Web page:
The Holy Grail is a treasure that serves as an important motif in Arthurian literature. Different traditions describe it as a cup, dish or stone with miraculous powers that provide happiness, eternal youth or sustenance in infinite abundance, often in the custody of the Fisher King. The term "holy grail" is often used to denote an elusive object or goal that is sought after for its great significance.
A "grail", wondrous but not explicitly holy, first appears in Perceval, le Conte du Graal, an unfinished romance written by Chrétien de Troyes around 1190. Chrétien's story attracted many continuators, translators and interpreters in the later 12th and early 13th centuries, including Wolfram von Eschenbach, who perceived the Grail as a stone. In the late 12th century, Robert de Boron wrote in Joseph d'Arimathie that the Grail was Jesus's vessel from the Last Supper, which Joseph of Arimathea used to catch Christ's blood at the crucifixion. Thereafter, the Holy Grail became interwoven with the legend of the Holy Chalice, the Last Supper cup, a theme continued in works such as the Vulgate Cycle, the Post-Vulgate Cycle, as well as Le Morte d'Arthur.
- 1 Etymology
- 2 Medieval literature
- 3 Later traditions
- 4 Modern interpretations
- 5 See also
- 6 References
- 7 Sources
- 8 External links
Grail literature divides into two classes. The first concerns King Arthur's knights visiting the Grail castle or questing after the object. The second concerns the Grail's history in the time of Joseph of Arimathea.
The word graal, as it is earliest spelled, comes from Old French graal or greal, cognate with Old Provençal grazal and Old Catalan gresal, meaning "a cup or bowl of earth, wood, or metal" (or other various types of vessels in different Occitan dialects). The most commonly accepted etymology derives it from Latin gradalis or gradale via an earlier form, cratalis, a derivative of crater or cratus, which was, in turn, borrowed from Greek krater (κρᾱτήρ, a large wine-mixing vessel). Alternative suggestions include a derivative of cratis, a name for a type of woven basket that came to refer to a dish, or a derivative of Latin gradus meaning "'by degree', 'by stages', applied to a dish brought to the table in different stages or services during a meal".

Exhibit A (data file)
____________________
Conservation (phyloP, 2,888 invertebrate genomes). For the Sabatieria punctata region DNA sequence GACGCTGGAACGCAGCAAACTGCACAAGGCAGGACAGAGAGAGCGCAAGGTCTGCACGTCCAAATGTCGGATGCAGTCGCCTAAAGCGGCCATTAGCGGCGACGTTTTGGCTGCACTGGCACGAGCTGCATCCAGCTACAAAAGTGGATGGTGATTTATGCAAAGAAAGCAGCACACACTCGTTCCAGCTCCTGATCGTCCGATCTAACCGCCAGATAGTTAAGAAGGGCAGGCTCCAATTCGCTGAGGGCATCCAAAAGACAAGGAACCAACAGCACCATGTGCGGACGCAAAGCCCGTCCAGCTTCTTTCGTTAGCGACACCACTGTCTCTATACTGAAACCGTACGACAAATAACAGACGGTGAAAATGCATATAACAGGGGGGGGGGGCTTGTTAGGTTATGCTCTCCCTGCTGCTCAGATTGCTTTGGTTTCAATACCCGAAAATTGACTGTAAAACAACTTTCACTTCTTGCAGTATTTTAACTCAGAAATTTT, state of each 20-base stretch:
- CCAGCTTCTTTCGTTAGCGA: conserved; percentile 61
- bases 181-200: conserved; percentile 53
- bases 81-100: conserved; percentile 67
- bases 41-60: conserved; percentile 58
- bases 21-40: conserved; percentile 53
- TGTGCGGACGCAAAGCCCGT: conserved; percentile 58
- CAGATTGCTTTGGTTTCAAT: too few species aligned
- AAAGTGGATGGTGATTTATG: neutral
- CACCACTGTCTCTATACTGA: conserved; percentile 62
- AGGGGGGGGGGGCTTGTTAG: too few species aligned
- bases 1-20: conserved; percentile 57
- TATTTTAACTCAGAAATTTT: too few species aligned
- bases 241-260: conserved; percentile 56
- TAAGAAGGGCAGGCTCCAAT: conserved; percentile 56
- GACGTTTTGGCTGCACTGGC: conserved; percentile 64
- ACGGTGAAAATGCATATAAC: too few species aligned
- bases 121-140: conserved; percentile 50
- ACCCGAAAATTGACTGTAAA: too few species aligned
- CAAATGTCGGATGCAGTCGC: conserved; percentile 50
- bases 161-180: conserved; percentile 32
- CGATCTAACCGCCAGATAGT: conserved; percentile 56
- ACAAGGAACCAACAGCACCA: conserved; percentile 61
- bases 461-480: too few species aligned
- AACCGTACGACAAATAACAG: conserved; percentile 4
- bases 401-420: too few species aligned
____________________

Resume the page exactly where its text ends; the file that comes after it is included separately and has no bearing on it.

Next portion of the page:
In the 15th century, English writer John Hardyng invented a fanciful new etymology for Old French san-graal (or san-gréal), meaning "Holy Grail", by parsing it as sang real, meaning "royal blood". This etymology was used by some later medieval British writers such as Thomas Malory, and became prominent in the conspiracy theory developed in the book The Holy Blood and the Holy Grail, in which sang real refers to the Jesus bloodline.
The nine works from the first group are:
- Perceval, the Story of the Grail by Chrétien de Troyes.
- Four Continuations of Chrétien's poem, by authors of differing vision and talent, designed to bring the story to a close.
- Parzival by Wolfram von Eschenbach, which adapted at least the holiness of Robert's Grail into the framework of Chrétien's story. In Wolfram's telling, the Grail was kept safe at the castle of Munsalvaesche (mons salvationis), entrusted to Titurel, the first Grail King. Some, not least the Benedictine monks, have identified the castle with their real sanctuary of Montserrat in Catalonia.
- The Didot Perceval, named after the manuscript's former owner, and purportedly a prosification of Robert de Boron's sequel to Joseph d'Arimathie.
- Welsh romance Peredur son of Efrawg, a loose translation of Chrétien's poem and the Continuations, with some influence from native Welsh literature.